Death Note is a terrific Halloween film. My wife intuits nearly everything, and yet my relatively hoarse voice did not convey the italicization or subtext of that comment. By stating that Death Note is a decent Halloween movie, I am not complimenting it in a broader sense, but rather pigeon-holing it as exclusively appropriate for the narrow September-October genre.
Death Note stars three tremendous actors, and one actor that oozes creepiness, so much so that he must have some serious inner-demons. The actor I refer to is Lakeith Stanfield. I could write multiple articles on his personality and demeanor alone. The man simply has a talent for being a sinister oddball. In Death Note, Stanfield is the would-be villain hunter, and yet his antics demand that he become the antihero (not to be confused with anti-hero). Stanfield provides balance to the movie by forcing viewers to reconsider their assessment of the two protagonists’ motives and the consequences of their actions.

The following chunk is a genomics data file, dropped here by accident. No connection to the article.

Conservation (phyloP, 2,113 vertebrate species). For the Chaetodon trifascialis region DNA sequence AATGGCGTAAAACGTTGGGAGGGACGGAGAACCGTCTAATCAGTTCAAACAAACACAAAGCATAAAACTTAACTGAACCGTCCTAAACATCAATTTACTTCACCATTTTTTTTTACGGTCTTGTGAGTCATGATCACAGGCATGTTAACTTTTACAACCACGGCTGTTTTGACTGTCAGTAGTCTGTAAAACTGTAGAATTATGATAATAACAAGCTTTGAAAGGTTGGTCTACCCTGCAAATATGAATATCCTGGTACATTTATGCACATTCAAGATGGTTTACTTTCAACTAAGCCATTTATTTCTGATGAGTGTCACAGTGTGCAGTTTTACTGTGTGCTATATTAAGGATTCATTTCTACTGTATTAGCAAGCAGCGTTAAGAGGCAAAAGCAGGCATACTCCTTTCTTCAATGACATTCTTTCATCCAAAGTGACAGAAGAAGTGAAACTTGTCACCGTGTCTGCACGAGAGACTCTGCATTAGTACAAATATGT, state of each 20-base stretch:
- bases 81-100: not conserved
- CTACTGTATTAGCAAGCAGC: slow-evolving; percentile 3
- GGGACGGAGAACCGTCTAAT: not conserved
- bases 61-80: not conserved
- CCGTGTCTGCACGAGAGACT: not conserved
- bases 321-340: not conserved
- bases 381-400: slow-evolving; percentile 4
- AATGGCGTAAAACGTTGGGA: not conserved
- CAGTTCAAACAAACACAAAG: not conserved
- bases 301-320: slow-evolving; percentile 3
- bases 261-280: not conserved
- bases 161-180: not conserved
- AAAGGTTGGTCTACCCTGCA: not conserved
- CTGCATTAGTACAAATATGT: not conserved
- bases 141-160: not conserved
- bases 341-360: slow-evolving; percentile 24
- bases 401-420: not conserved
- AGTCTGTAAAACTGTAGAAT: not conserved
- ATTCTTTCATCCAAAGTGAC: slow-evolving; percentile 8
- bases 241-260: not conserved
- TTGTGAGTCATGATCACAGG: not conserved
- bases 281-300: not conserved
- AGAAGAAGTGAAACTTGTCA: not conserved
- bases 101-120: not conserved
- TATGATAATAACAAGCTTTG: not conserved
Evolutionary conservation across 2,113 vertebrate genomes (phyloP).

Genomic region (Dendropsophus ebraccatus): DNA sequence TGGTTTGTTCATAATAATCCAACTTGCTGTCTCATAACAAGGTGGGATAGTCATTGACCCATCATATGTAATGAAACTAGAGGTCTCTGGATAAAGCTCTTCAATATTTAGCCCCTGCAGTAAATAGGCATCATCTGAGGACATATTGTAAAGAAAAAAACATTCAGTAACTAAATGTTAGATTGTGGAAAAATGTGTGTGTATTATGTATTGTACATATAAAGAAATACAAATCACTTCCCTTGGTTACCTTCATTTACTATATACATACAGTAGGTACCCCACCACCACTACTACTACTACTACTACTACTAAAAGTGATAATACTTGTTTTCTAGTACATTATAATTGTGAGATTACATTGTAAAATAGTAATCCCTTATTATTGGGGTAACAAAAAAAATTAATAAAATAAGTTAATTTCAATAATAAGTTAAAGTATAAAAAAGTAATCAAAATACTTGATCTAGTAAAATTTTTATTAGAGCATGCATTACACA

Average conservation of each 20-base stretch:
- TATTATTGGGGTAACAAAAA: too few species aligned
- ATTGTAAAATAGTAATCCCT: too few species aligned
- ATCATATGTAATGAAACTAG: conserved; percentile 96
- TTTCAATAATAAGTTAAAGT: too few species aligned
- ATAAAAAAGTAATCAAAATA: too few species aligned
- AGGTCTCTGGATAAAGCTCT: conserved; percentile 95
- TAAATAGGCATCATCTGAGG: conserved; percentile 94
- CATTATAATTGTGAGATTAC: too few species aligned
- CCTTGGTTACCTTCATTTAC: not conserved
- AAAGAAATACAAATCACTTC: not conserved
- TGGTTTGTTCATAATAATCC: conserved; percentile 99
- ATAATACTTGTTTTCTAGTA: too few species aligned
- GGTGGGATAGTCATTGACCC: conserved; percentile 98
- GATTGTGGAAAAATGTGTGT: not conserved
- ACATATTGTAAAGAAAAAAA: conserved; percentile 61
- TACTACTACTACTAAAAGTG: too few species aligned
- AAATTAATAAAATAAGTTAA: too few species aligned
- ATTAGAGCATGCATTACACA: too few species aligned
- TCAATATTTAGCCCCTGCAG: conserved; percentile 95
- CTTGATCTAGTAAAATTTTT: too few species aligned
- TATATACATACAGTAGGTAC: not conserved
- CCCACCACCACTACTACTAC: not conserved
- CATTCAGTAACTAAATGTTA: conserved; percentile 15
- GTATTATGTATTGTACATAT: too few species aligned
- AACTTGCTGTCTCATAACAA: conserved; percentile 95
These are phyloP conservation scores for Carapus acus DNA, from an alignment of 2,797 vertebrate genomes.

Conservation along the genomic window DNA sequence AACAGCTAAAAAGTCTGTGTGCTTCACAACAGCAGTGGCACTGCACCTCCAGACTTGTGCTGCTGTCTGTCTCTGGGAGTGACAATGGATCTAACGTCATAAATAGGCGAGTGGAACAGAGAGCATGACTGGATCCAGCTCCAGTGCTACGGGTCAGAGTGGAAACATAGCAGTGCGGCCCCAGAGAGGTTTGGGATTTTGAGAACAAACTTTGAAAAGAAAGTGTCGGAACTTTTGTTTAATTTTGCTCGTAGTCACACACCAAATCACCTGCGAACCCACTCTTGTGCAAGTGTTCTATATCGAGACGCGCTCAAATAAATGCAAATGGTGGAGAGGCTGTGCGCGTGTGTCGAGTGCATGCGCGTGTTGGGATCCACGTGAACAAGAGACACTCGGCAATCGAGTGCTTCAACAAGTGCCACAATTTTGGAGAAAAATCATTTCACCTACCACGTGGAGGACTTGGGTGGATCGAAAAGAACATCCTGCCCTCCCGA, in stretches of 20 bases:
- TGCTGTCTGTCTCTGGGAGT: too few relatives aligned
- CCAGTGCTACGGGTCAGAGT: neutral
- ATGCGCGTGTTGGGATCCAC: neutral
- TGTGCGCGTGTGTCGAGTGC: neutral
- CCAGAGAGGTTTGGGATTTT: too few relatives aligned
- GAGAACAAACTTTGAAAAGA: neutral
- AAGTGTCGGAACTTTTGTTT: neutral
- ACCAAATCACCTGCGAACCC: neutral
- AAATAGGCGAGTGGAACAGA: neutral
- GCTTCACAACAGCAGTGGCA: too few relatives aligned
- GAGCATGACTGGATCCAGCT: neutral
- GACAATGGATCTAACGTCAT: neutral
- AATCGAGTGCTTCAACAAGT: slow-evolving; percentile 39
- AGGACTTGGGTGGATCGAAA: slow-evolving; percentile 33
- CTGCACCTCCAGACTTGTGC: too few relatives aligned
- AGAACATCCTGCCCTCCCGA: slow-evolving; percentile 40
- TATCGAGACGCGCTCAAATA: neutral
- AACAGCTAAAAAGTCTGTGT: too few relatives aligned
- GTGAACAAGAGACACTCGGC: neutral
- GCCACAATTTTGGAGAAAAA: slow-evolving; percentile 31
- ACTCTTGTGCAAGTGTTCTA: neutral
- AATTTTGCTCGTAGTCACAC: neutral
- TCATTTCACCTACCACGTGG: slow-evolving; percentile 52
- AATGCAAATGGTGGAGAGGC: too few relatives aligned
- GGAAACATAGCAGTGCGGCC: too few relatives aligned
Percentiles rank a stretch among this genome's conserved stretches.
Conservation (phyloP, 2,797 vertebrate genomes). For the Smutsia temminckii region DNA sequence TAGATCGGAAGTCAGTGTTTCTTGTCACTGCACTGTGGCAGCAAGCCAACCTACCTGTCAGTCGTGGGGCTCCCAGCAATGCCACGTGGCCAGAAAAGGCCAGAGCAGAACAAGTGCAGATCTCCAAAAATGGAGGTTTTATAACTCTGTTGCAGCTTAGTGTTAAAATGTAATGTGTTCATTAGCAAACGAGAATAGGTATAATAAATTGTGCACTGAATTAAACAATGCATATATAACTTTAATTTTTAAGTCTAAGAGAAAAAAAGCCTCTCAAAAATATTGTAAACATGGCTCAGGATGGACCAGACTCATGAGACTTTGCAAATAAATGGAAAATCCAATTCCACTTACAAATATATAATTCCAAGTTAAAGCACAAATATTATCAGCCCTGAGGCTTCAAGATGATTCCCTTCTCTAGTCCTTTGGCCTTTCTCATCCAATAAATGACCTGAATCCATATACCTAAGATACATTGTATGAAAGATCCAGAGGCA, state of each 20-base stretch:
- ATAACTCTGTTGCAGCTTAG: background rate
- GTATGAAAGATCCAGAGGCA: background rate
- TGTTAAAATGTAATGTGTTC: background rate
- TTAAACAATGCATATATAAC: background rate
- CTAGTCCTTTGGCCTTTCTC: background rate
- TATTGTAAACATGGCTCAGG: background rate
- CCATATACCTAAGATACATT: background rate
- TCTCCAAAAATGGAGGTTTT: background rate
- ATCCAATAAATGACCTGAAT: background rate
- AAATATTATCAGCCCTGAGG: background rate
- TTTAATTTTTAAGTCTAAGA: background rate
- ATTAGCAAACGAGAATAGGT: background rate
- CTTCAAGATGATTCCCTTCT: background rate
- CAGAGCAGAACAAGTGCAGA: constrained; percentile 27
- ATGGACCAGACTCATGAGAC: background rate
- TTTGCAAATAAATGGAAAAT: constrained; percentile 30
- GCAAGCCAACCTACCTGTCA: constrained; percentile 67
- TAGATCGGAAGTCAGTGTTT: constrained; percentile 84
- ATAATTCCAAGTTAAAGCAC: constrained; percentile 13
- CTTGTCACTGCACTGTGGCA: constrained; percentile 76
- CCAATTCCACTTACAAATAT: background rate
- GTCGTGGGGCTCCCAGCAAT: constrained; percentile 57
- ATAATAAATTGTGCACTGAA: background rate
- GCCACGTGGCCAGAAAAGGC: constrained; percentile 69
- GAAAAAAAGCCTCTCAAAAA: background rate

Lest we not forget that Willem Dafoe has a laugh that has extended ten years beyond its intended expiration date when he played the Green Goblin before the two and a half men Spiderman reboots. His laugh alone adds an aura of hilarity to an otherwise deeply disturbing situation.
What can we say about Shea Wigham that you have not already considered yourselves? The man is grizzly and handsome and endearing. There is little he cannot do well and much he can. Whether portraying a monstrous man of sinister intentions or a well-intentioned overprotective father, he is talented enough to shine like a newly-minted half-pence.
The co-star of Death Note Netflix is Nat Wolff. Mr. Wolff, I recognize that movie roles are few and far between. I also recognize how talented you are. As such, I recommend you remain removed from returning to high school movies when you are in your mid-twenties. You look thirty but you pretend to be 16. This is a step backward at a pivotal time in your career. Nevertheless, as always, (he is batting 100%) Wolff is spectacular in the movie. There are few young actors that give the impression they are naturally gifted at their craft. He is comparable to a young Billy Crudup.
His co-star Margaret Qualley is also the right kind of evil. If being evil is wrong, why does it feel so good? Qualley has a dark side that is modern-enticing. She gives the impression that any of her costars are riddled with sexuality. She is a perfect prop-up actress in addition to exhibiting her own talent.